School trip to cost £1650 quids per child

Viewing 40 posts - 41 through 80 (of 128 total)
  • School trip to cost £1650 quids per child
  • johndoh
    Member

    I never got to go on school ski trips because my mum and dad couldn’t afford it, but they did get me on a ferry trip to Holland where I found a rare Iron Maiden picture disk then got to feel Angie’s tits on the coach on the way back to the UK – money well spent.

    Two great challenges should be part of this:

    1. Go and raise some money – initiative
    2. Get in a team – drive and determination

    Good solid lessons in life. More of the same please. First things I look for as a recruiter. So start them early IMO….

    I will never forget a primary school educational trip to a nearby sewage works. Never.

    Me too, minworth sewage farm with all the johnnies 😉 sir, what’s that?

    S.S.Uganda educational trips. – now they were an education. Convent girls, ouzo and stomach pumps. Fond memories along with all the imports of flickknives!!

    I’ve been convinced for years that it’s more about where the teachers want to go and what they want to do with each other than anything else…

    Slightly less glamorous, but we were dumped in Porthmadog high street for about 3 hours whilst the teachers went to a pub for dinner once, got hounded by the local youth so spent about 2 hours hanging around a burger joint next to the cop shop.

    cbike
    Member

    Exactly THM.

    I had a pal in scouts who came from a poor background. But he had more drive than the rest of us put together. We helped him with some fundraising to get to a jamboree in Japan. But he did most of it himself. He now teaches sport and science in international schools all over the world. Technically he never really came back.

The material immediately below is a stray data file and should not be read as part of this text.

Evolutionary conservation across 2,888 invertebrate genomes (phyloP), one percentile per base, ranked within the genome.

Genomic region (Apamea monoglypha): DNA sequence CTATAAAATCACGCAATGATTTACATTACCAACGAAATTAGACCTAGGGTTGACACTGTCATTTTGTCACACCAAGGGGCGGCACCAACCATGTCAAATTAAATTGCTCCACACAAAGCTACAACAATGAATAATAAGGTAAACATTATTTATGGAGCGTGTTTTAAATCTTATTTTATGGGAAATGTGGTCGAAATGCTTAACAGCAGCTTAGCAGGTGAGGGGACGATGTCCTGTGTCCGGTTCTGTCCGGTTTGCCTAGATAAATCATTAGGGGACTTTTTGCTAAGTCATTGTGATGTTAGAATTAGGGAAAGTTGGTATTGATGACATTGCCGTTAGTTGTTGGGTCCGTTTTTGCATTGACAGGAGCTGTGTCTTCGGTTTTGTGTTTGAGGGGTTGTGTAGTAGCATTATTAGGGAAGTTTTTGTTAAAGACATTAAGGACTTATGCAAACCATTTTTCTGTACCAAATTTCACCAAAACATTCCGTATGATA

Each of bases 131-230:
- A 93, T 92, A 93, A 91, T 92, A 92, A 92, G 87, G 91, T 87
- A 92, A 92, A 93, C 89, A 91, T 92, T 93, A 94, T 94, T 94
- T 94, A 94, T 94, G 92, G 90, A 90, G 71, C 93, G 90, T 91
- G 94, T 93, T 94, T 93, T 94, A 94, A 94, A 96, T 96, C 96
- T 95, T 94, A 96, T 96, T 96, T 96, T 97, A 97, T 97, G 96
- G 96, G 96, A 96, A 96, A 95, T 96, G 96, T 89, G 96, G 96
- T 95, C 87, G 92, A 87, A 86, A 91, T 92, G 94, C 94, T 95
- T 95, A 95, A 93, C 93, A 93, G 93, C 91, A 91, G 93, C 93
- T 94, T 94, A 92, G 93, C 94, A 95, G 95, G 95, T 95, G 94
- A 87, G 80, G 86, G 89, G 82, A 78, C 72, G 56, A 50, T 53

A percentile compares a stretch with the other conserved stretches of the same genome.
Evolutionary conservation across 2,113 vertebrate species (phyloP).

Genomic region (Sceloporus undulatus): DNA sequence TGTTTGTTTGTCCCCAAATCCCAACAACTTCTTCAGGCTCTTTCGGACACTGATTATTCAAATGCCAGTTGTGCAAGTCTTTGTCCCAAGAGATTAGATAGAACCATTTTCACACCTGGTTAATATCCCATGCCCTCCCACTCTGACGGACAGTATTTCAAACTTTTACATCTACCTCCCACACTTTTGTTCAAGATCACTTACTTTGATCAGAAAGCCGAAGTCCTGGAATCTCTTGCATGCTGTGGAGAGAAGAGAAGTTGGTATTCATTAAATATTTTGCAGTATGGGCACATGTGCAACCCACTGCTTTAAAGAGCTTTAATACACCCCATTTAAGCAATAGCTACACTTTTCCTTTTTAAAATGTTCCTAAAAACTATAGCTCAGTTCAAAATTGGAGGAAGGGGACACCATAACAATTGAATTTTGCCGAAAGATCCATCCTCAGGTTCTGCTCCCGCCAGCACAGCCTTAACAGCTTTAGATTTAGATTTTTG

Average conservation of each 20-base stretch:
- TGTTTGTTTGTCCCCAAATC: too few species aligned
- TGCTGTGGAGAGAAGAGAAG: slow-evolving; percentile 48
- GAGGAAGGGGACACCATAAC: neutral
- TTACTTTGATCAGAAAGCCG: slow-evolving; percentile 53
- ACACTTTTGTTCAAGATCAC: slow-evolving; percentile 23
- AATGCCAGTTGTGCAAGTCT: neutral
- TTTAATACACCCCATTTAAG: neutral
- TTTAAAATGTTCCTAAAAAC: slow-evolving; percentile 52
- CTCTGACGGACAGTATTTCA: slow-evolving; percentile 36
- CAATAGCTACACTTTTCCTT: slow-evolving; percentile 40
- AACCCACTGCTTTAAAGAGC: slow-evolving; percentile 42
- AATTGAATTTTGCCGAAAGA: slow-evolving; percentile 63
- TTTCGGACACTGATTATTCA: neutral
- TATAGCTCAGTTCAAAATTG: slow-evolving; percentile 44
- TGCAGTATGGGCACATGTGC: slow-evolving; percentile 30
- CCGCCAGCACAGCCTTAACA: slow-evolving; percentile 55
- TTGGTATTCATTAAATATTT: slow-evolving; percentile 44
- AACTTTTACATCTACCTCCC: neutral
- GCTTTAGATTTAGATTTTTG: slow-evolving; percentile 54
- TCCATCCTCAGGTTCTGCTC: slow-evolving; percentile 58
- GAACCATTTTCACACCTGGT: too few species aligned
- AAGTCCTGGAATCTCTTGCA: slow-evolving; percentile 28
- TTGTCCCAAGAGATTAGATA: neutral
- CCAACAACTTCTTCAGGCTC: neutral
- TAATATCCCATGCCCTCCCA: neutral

Premier Icon seosamh77
    Subscriber

    Got to go to netherlands in my 2nd year school trip, think there was probably 30/40 out of us out of 300 in the year that got to go. (If I remember right it cost 300 quid(including 100 spending money), and that would have been in 92ish and we went on the bus/ferry).

    I was talking to someone about this recently and it seemed some of the trips getting touted these days do seem to be silly expensive, especially when they mount up to multiple trips over a few years. but I don’t really disagree with offering them. We don’t live in a socialist country, so not everyone is going to afford them. But I do reckon they are worth while.

    Personally, that netherlands trip was only the second time out of the country for me, and i never got to leave the country again till I was about 21, so for me it was a very memorable trip that I still look on fondly.

    For some children I reckon the school trips will be that valuable opertunity to experience a different country, but obviously the schools need to handle it well so that it doesn’t put pressure on parents that can’t afford it to send their children off on a trip every year.

    We never really went abroad as a family, just the once, some my ma made sure we all go to go on the school trip, my older brother went skiing in switzerland, and my younger brother went sailing up the west coast of scotland (which although not foriegn, I was well jealous off!)

    I was lucky re school trips and sports tours….but best one was rugby tour to S Wales. U12 and quite unusual at the tine and a real experience including sharing a bed with my opposite number in the shadows of port talbot steel works. Brilliant hospitality despite obvious hardship and a great week. Learned some real lessons that week.

    You don’t need to spend £££s to learn lessons in life.